Off-Grid Grid-Down Comms & Current consumption

Stop telling people to turn down the TX power on their QRO ham radio for more efficient comms. It’s complete bull-hockey!

Hello Operators.
Just a short rant giving the community the real dope on operating a fixed or field, solar-powered ham radio station more efficiently, in an off-grid or grid-down scenario.

There’s a reason I use portable radios at home and in the field. The reason is current consumption. QRP rigs are much more efficient than any QRO radio currently on the market. If you’re planning to use ham radio equipment for off-grid or grid down communications where you must generate your own power, a Yaesu 991A, Icom IC-7300, Yaesu FT857, FT-891, or any radios designed for use at home or in a vehicle are A COMPLETE NO-GO! QRO rigs are ridiculously inefficient. 1-3 amp RX current draw, 18-24 amps current draw at 100 watts TX. This is not sustainable without massive energy generation and battery storage. Building the energy generation and battery storage will be unnecessarily expensive, for that current hungry QRO radio. Moreover, you’ll still have an inefficient station. I’ll explain.

There are “those” people saying “just turn the power down and its the same as a QRP radio”. No! These are the words of an idiot!

Turning your TX power down on a QRO rig does not:

  • increase efficiency on TX. It will reduce power at the cost of signal strength, but the inefficient final stage continues wasting energy.
  • reduce RX current draw. The average current consumption on popular HF and VHF/UHF mobile rigs is ~2 amps.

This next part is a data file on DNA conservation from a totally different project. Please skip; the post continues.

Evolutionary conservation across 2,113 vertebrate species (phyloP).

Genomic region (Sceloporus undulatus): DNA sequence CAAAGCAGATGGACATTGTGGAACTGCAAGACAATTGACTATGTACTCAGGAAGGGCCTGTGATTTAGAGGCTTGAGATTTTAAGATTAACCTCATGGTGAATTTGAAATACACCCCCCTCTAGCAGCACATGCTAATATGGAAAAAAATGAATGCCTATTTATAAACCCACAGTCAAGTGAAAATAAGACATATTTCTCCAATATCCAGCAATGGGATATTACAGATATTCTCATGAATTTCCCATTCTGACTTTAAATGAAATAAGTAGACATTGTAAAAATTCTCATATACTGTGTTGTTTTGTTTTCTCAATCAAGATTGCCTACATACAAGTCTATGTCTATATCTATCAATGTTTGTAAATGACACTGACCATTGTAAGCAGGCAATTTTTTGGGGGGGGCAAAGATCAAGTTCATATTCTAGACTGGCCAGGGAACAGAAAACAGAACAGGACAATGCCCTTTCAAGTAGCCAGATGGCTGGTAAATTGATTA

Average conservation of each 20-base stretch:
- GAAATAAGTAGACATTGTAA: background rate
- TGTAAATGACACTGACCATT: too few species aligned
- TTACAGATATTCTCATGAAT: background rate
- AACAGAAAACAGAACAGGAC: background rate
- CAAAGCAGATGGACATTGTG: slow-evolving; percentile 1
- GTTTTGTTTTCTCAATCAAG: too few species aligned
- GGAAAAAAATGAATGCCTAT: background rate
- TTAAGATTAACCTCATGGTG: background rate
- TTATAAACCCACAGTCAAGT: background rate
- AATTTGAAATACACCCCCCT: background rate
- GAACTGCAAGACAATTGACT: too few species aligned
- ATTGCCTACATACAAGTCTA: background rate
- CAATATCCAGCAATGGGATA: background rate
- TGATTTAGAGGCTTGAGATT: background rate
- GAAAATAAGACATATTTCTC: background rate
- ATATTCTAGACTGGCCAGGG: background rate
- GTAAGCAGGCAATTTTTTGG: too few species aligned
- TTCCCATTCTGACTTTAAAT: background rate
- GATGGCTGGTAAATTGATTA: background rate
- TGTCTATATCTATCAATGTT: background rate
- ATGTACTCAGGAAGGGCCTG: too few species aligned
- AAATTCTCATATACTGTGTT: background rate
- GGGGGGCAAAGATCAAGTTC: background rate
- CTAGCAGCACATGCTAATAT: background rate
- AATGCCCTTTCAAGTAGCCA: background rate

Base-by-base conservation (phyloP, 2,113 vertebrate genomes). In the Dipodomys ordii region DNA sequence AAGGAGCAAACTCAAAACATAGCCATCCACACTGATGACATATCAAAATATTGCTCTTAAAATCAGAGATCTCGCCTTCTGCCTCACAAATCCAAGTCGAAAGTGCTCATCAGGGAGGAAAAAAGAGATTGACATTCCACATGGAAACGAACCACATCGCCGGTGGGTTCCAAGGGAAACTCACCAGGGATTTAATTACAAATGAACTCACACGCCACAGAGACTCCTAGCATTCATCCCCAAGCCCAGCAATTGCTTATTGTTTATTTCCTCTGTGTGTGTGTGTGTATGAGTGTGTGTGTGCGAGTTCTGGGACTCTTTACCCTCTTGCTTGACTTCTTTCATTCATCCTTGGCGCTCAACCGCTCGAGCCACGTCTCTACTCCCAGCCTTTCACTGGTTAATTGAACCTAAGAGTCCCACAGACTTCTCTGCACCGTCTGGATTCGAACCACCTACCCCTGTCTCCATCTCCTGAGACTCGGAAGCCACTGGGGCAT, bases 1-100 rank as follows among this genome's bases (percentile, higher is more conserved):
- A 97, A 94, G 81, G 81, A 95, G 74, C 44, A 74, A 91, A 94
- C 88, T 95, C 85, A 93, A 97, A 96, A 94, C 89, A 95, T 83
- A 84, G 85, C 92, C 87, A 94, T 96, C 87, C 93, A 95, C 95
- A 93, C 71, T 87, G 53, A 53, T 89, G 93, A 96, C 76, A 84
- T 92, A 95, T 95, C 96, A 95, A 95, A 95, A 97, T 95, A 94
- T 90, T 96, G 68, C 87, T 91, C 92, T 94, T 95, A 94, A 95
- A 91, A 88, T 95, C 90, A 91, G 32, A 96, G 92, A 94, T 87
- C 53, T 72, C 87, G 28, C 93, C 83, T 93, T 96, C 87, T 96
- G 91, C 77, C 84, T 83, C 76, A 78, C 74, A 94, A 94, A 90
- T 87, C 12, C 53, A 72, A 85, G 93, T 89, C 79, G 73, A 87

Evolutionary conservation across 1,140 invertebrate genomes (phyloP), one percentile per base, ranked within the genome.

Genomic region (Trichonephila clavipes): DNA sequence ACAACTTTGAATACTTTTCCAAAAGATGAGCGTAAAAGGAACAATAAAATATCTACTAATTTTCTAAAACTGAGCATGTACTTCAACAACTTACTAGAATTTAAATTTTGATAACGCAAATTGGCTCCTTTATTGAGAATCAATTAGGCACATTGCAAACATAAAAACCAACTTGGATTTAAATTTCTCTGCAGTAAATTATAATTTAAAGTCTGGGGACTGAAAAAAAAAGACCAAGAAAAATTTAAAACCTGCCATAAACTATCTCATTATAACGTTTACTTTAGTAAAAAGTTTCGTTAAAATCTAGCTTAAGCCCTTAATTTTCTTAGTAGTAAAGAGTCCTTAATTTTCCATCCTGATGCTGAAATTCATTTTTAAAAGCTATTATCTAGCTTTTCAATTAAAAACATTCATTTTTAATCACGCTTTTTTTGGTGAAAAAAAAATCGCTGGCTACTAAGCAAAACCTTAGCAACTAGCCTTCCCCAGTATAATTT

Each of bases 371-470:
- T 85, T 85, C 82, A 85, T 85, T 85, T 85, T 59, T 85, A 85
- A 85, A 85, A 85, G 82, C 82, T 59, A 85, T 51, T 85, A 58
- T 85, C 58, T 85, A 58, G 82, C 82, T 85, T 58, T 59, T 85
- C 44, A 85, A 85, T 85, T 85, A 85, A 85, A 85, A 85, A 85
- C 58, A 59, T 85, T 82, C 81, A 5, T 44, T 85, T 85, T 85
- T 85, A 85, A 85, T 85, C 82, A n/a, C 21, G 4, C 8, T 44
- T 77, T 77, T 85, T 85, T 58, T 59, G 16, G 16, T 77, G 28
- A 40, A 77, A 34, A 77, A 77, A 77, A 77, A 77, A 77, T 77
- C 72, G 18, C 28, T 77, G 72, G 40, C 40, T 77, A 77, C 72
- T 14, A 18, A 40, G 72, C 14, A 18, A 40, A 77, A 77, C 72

In contrast, the “worst” QRP radio in terms of current consumption was perhaps the FT-817/FT-818. It’s TX current draw was fine, but the RX current consumption is what should be considered as “the top end” of what we want. For example, The Icom IC-705 and Lab599 TX-500, Elecraft KXx, trUSDX, FX-4CR, … all have extremely good RX current consumption. The Xiegu G90 is there as an example of what is “good enough”.

For the sake of our discussions, any rig with RX current under an 900ma is not great, but can be made to work in regions and latitudes with lots of sun. Any rig with RX current under 500ma is sustainable in most regions and latitudes in all but winter months. 500ma rigs can even be looked at as “the goal post”. Any rig with 300ma or less is EXCELLENT!

The reason we reach for such low current consumption is it reduces the battery capacity and solar panel requirements. Imagine the difference in run time with a 10ah battery if our radio is constantly putting a 1 amp load on our battery. Now imagine the runtime with that same battery if it is only putting a 300ma load on it. Naturally, we get much longer operating time with lower RX current. This means we could reduce the size of the battery and solar panel if using one, without diminishing our operating time.We will appreciate this weight reduction the next time our stations must be carried on our backs.

Yaesu FT-891: Great Example

On a trip to Lapland a few years ago, I carried and deployed the Yaesu FT-891 man-portable. Although I was able to generate enough power to cover the RX current, I wasn’t able to generate enough energy to maintain effective communications! As long as the station was primarily receiving, things were ok. The TX side was the Achilles heal in that scenario. At 100 watts, the rig was putting a nearly 20 amp load on my 10ah battery. There was no man-portable way to reconcile that TX current consumption shortfall with my solar panels at 66 North. The rain, clouds and overcast made it too difficult to replenish the battery. So I could either charge the battery with the radio off, or receive signals, but not recharge the battery. Perhaps it would have worked in the sand dunes of Arizona or New Mexico, but not in New England, PNW, Northern Europe or Scandinavia. On that trip, the FT-891 was just short of being a boat anchor.

This was an important expedition in regards to current consumption, but most haven’t paid any attention to it.

My solution